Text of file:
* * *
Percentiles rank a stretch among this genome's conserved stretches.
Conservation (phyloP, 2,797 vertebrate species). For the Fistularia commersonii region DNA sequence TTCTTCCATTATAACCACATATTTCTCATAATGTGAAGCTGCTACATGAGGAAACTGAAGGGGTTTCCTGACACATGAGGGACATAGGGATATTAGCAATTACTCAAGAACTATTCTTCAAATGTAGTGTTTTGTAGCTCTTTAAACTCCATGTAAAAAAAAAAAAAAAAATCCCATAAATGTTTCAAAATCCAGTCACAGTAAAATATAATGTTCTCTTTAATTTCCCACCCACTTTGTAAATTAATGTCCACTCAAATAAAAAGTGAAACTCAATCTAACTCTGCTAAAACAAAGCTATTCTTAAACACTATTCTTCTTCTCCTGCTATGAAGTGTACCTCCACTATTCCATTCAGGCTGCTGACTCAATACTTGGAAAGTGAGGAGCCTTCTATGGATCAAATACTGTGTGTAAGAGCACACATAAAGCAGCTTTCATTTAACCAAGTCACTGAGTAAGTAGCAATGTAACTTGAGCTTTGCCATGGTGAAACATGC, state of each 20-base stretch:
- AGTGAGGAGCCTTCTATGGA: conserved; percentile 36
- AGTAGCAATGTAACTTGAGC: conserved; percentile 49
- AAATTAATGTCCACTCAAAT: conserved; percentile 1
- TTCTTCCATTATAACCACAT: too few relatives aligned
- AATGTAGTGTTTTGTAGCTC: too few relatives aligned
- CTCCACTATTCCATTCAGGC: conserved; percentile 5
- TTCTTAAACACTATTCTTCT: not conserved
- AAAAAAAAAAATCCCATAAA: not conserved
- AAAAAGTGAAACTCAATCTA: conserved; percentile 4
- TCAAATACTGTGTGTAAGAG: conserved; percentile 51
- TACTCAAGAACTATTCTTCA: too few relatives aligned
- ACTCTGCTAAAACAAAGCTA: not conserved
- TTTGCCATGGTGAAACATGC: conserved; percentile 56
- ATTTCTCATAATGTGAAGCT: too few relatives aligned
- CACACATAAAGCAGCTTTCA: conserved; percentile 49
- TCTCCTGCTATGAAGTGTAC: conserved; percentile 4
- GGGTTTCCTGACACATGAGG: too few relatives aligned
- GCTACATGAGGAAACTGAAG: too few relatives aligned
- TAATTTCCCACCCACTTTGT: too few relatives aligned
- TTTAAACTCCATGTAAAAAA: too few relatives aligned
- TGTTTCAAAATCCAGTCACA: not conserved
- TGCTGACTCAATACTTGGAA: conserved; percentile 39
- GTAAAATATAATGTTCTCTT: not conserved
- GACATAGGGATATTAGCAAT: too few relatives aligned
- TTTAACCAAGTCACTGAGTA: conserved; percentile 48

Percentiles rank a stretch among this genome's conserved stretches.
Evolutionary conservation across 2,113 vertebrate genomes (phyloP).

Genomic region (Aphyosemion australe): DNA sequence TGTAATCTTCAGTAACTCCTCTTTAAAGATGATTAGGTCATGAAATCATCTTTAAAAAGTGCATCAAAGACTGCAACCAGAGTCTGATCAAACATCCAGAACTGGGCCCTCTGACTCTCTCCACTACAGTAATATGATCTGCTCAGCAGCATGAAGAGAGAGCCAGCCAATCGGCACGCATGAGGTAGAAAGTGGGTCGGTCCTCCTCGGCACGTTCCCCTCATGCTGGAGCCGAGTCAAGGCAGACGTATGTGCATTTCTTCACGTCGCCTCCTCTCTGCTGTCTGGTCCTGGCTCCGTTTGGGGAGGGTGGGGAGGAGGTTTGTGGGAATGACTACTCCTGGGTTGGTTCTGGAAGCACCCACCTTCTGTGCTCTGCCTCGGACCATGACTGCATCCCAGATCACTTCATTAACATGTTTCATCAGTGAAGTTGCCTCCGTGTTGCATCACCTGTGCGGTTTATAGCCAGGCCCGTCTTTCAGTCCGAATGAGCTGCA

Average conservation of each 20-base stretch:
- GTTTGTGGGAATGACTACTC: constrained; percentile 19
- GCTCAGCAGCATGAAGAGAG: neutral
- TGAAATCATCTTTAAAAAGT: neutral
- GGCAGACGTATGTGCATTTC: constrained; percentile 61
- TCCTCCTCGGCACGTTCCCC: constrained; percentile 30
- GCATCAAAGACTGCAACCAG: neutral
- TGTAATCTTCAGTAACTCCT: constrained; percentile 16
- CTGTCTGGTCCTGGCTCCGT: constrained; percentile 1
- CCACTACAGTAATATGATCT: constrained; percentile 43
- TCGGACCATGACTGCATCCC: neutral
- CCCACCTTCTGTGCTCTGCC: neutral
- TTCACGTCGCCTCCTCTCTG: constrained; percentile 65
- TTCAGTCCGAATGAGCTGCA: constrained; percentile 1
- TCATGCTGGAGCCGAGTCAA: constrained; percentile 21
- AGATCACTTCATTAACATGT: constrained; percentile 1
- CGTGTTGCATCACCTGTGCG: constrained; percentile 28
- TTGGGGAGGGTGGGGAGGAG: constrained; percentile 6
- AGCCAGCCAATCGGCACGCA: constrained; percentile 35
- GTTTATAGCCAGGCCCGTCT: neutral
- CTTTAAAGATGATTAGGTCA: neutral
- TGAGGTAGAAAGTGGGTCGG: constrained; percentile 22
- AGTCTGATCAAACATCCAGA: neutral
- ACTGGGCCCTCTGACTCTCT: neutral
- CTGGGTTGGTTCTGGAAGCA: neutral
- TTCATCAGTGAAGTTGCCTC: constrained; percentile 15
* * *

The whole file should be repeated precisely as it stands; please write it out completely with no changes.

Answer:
Percentiles rank a stretch among this genome's conserved stretches.
Conservation (phyloP, 2,797 vertebrate species). For the Fistularia commersonii region DNA sequence TTCTTCCATTATAACCACATATTTCTCATAATGTGAAGCTGCTACATGAGGAAACTGAAGGGGTTTCCTGACACATGAGGGACATAGGGATATTAGCAATTACTCAAGAACTATTCTTCAAATGTAGTGTTTTGTAGCTCTTTAAACTCCATGTAAAAAAAAAAAAAAAAATCCCATAAATGTTTCAAAATCCAGTCACAGTAAAATATAATGTTCTCTTTAATTTCCCACCCACTTTGTAAATTAATGTCCACTCAAATAAAAAGTGAAACTCAATCTAACTCTGCTAAAACAAAGCTATTCTTAAACACTATTCTTCTTCTCCTGCTATGAAGTGTACCTCCACTATTCCATTCAGGCTGCTGACTCAATACTTGGAAAGTGAGGAGCCTTCTATGGATCAAATACTGTGTGTAAGAGCACACATAAAGCAGCTTTCATTTAACCAAGTCACTGAGTAAGTAGCAATGTAACTTGAGCTTTGCCATGGTGAAACATGC, state of each 20-base stretch:
- AGTGAGGAGCCTTCTATGGA: conserved; percentile 36
- AGTAGCAATGTAACTTGAGC: conserved; percentile 49
- AAATTAATGTCCACTCAAAT: conserved; percentile 1
- TTCTTCCATTATAACCACAT: too few relatives aligned
- AATGTAGTGTTTTGTAGCTC: too few relatives aligned
- CTCCACTATTCCATTCAGGC: conserved; percentile 5
- TTCTTAAACACTATTCTTCT: not conserved
- AAAAAAAAAAATCCCATAAA: not conserved
- AAAAAGTGAAACTCAATCTA: conserved; percentile 4
- TCAAATACTGTGTGTAAGAG: conserved; percentile 51
- TACTCAAGAACTATTCTTCA: too few relatives aligned
- ACTCTGCTAAAACAAAGCTA: not conserved
- TTTGCCATGGTGAAACATGC: conserved; percentile 56
- ATTTCTCATAATGTGAAGCT: too few relatives aligned
- CACACATAAAGCAGCTTTCA: conserved; percentile 49
- TCTCCTGCTATGAAGTGTAC: conserved; percentile 4
- GGGTTTCCTGACACATGAGG: too few relatives aligned
- GCTACATGAGGAAACTGAAG: too few relatives aligned
- TAATTTCCCACCCACTTTGT: too few relatives aligned
- TTTAAACTCCATGTAAAAAA: too few relatives aligned
- TGTTTCAAAATCCAGTCACA: not conserved
- TGCTGACTCAATACTTGGAA: conserved; percentile 39
- GTAAAATATAATGTTCTCTT: not conserved
- GACATAGGGATATTAGCAAT: too few relatives aligned
- TTTAACCAAGTCACTGAGTA: conserved; percentile 48

Percentiles rank a stretch among this genome's conserved stretches.
Evolutionary conservation across 2,113 vertebrate genomes (phyloP).

Genomic region (Aphyosemion australe): DNA sequence TGTAATCTTCAGTAACTCCTCTTTAAAGATGATTAGGTCATGAAATCATCTTTAAAAAGTGCATCAAAGACTGCAACCAGAGTCTGATCAAACATCCAGAACTGGGCCCTCTGACTCTCTCCACTACAGTAATATGATCTGCTCAGCAGCATGAAGAGAGAGCCAGCCAATCGGCACGCATGAGGTAGAAAGTGGGTCGGTCCTCCTCGGCACGTTCCCCTCATGCTGGAGCCGAGTCAAGGCAGACGTATGTGCATTTCTTCACGTCGCCTCCTCTCTGCTGTCTGGTCCTGGCTCCGTTTGGGGAGGGTGGGGAGGAGGTTTGTGGGAATGACTACTCCTGGGTTGGTTCTGGAAGCACCCACCTTCTGTGCTCTGCCTCGGACCATGACTGCATCCCAGATCACTTCATTAACATGTTTCATCAGTGAAGTTGCCTCCGTGTTGCATCACCTGTGCGGTTTATAGCCAGGCCCGTCTTTCAGTCCGAATGAGCTGCA

Average conservation of each 20-base stretch:
- GTTTGTGGGAATGACTACTC: constrained; percentile 19
- GCTCAGCAGCATGAAGAGAG: neutral
- TGAAATCATCTTTAAAAAGT: neutral
- GGCAGACGTATGTGCATTTC: constrained; percentile 61
- TCCTCCTCGGCACGTTCCCC: constrained; percentile 30
- GCATCAAAGACTGCAACCAG: neutral
- TGTAATCTTCAGTAACTCCT: constrained; percentile 16
- CTGTCTGGTCCTGGCTCCGT: constrained; percentile 1
- CCACTACAGTAATATGATCT: constrained; percentile 43
- TCGGACCATGACTGCATCCC: neutral
- CCCACCTTCTGTGCTCTGCC: neutral
- TTCACGTCGCCTCCTCTCTG: constrained; percentile 65
- TTCAGTCCGAATGAGCTGCA: constrained; percentile 1
- TCATGCTGGAGCCGAGTCAA: constrained; percentile 21
- AGATCACTTCATTAACATGT: constrained; percentile 1
- CGTGTTGCATCACCTGTGCG: constrained; percentile 28
- TTGGGGAGGGTGGGGAGGAG: constrained; percentile 6
- AGCCAGCCAATCGGCACGCA: constrained; percentile 35
- GTTTATAGCCAGGCCCGTCT: neutral
- CTTTAAAGATGATTAGGTCA: neutral
- TGAGGTAGAAAGTGGGTCGG: constrained; percentile 22
- AGTCTGATCAAACATCCAGA: neutral
- ACTGGGCCCTCTGACTCTCT: neutral
- CTGGGTTGGTTCTGGAAGCA: neutral
- TTCATCAGTGAAGTTGCCTC: constrained; percentile 15